Edelstein warns that red team analysis is best performed occasionally as it is intrusive, intensive and broad.
“A sensible organisation can see the value in testing the defences on their facilities and systems, but a Red Team operation also allows scope to find any bias, blind-spots or presumptions in your security posture as a whole. The Sense of Security Red Team methodology employs creative thinking, an agile approach and considerable tenacity to rigorously test your security. By thinking like an attacker, or one of your competitors, the Red Team are driven to gain access and are not restricted by assumptions or preconceptions.”
Goldschmidt says that Sense of Security is committed to the Asia Pacific and Australia region and wants to help businesses, governments and other organisations avoid a cyber disaster.
“Recently, we partnered with the Department of Foreign Affairs and Trade as part of its cyber mission to enhance cyber capacity in the Indo-Pacific region and position Australia for regional trade opportunities, while managing the risks related to an increasingly interconnected world.”
The company has worked with the Department of Foreign Affairs and Trade as part of its cyber mission to enhance cyber capacity in the into-Pacific region.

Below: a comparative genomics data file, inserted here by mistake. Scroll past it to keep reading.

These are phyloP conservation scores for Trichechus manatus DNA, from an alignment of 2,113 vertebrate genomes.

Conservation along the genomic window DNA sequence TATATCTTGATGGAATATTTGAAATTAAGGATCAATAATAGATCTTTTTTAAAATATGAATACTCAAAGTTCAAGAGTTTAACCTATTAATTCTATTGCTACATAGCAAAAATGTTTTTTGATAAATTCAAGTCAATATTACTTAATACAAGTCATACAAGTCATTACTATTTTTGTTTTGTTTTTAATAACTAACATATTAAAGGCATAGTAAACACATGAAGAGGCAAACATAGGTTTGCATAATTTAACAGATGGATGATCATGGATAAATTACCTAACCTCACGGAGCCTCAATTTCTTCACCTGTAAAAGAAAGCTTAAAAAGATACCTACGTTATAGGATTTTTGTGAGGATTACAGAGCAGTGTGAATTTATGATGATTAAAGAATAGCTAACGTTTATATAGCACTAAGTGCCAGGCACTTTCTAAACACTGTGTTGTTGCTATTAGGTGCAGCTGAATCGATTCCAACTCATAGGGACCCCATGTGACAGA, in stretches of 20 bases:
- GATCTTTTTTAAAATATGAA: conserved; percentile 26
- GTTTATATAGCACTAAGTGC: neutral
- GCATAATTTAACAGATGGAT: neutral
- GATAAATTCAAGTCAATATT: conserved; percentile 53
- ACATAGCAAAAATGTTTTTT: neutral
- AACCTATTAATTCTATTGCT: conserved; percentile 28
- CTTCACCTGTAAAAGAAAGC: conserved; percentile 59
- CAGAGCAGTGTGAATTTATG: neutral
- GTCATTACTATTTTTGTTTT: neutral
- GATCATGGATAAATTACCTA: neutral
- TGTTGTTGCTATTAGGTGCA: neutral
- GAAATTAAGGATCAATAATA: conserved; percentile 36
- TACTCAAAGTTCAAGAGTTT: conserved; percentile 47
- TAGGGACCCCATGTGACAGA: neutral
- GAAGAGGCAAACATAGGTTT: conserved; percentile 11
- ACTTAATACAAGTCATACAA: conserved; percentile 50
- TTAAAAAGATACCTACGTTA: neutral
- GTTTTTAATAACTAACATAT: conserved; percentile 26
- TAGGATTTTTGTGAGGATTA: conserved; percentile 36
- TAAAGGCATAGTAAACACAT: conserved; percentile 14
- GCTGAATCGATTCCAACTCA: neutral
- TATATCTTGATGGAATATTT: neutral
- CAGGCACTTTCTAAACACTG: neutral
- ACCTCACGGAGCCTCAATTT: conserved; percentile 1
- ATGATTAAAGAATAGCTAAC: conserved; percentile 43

“We have already started working with developing nations, in line with the host Government’s initiatives to increase and improve their digital presence and will continue to do so over the next three years,” Goldschmidt says.
Edelstein adds that Sense of Security is developing security solutions for IoT, cloud and DevOps Security Automation (DevSecOps).
“We see DevSecOps as a fast growing area in cyber security at the moment, as part of the “shift left” trend we are seeing in the market - where businesses are looking to implement security earlier in the software development stage,” he says.
Any vulnerabilities that can exist amongst applications developed through the ‘full stack’ of layers, not just the public-facing component.
“With the development flow generally following a predictable and mature path from code to production, security can be implemented and automated, as tasks are repeatable. Security tests can be set in code (just like application code) and is one of the best ways to begin realising the benefits of DevSecOps. This will address security incrementally in achievable and actionable chunks inside the core of your development pipeline,” Goldschmidt says.
The company is also focusing on incident response and managed services including training. It recently achieved ISO 27001:2013 certification.
“It is important to our business given the type of clientele we engage with and the nature of our services. Clearly, our clients want the confidence and assurance we have taken reasonable measures to protect our systems, so we can continue to deliver quality services,” Goldschmidt explains.
“You can no longer just rely on the fact you’ve ticked boxes. By experiencing a simulated cyber-attack, you reveal a wider and deeper understanding of potential adversary options, including threat actor behaviours that may never have been previously considered, such as exploiting a partner’s or contractor’s network,” he concludes.